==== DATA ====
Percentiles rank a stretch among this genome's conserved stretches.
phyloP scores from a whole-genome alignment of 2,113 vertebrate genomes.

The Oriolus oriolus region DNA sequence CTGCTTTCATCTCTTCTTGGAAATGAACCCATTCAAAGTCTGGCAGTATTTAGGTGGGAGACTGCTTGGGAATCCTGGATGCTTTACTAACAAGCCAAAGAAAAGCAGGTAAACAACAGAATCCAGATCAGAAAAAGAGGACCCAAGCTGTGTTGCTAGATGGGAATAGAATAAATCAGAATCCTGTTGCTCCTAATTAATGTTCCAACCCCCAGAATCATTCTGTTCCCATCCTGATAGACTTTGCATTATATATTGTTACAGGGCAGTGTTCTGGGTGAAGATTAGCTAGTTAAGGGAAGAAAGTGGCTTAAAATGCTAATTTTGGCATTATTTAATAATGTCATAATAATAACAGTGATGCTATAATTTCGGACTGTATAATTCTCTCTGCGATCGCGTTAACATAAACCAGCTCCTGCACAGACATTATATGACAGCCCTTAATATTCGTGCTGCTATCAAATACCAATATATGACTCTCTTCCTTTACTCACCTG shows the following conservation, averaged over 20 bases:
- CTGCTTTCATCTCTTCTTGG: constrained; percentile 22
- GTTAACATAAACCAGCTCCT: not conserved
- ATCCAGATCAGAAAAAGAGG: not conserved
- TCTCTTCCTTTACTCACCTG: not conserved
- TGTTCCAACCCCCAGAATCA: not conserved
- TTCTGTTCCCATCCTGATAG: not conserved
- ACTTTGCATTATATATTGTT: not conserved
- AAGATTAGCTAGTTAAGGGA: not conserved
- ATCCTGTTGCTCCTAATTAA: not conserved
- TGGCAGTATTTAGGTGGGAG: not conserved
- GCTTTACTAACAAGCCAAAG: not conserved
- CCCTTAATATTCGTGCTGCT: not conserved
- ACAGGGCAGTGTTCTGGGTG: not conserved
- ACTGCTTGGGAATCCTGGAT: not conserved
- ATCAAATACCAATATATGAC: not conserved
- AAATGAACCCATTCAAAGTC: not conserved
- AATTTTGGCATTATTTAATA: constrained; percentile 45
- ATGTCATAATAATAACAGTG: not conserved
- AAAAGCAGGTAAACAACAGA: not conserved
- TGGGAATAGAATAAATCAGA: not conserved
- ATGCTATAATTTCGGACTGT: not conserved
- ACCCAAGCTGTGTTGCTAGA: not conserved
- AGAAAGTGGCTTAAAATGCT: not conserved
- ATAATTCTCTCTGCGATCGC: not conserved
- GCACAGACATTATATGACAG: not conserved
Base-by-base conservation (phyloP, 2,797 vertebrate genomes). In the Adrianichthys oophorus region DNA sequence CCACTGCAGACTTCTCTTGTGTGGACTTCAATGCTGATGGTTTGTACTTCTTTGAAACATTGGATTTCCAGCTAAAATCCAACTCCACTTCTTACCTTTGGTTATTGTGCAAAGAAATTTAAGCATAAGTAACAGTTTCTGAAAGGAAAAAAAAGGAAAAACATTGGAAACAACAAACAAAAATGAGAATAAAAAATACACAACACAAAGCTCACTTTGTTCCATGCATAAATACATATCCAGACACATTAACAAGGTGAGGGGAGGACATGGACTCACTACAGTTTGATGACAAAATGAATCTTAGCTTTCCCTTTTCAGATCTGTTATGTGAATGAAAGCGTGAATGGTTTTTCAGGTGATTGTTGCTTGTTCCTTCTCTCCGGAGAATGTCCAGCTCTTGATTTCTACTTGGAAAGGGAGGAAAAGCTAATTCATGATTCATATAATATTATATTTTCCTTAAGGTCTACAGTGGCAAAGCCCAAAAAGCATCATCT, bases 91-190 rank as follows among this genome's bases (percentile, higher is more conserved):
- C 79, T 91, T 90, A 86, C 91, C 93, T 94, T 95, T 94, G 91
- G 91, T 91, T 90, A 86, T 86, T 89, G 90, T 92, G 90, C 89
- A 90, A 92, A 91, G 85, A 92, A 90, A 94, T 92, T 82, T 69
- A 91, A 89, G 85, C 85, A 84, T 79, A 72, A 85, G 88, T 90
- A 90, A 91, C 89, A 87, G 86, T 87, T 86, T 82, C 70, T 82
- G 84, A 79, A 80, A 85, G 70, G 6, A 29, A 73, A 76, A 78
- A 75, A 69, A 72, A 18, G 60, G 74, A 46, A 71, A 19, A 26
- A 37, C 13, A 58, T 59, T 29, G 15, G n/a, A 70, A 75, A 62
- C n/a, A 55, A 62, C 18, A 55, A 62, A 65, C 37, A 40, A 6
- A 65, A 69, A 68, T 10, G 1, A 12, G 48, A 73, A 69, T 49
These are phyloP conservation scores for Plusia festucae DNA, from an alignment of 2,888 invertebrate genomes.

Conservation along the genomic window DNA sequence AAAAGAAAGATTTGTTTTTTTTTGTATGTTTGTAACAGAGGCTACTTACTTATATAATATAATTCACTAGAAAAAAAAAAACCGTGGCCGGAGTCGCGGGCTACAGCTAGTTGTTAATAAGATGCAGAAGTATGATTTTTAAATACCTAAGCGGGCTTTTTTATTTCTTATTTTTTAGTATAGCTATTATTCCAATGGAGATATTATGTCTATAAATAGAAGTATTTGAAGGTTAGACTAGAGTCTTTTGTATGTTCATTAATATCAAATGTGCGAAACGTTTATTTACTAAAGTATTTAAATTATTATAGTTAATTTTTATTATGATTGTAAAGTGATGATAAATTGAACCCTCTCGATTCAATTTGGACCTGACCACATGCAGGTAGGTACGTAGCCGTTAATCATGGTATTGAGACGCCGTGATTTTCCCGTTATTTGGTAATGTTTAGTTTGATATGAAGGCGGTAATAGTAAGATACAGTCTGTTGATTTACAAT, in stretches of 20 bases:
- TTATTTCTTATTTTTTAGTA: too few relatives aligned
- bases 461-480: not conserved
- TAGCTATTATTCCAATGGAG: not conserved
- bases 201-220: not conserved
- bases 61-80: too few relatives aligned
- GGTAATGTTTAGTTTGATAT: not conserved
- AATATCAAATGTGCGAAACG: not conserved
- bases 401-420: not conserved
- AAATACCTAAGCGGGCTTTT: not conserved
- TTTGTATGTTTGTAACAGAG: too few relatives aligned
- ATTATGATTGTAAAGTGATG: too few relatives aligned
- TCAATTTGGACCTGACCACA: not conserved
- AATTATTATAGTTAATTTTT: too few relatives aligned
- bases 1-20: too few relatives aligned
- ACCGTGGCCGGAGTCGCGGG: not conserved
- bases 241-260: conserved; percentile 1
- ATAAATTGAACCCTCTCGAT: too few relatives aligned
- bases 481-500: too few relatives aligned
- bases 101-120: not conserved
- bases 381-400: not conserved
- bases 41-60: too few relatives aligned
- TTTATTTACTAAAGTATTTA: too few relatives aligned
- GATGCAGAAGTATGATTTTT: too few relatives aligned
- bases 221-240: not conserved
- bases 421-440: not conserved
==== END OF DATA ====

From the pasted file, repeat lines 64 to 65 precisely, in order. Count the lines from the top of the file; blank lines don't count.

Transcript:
- GATGCAGAAGTATGATTTTT: too few relatives aligned
- bases 221-240: not conserved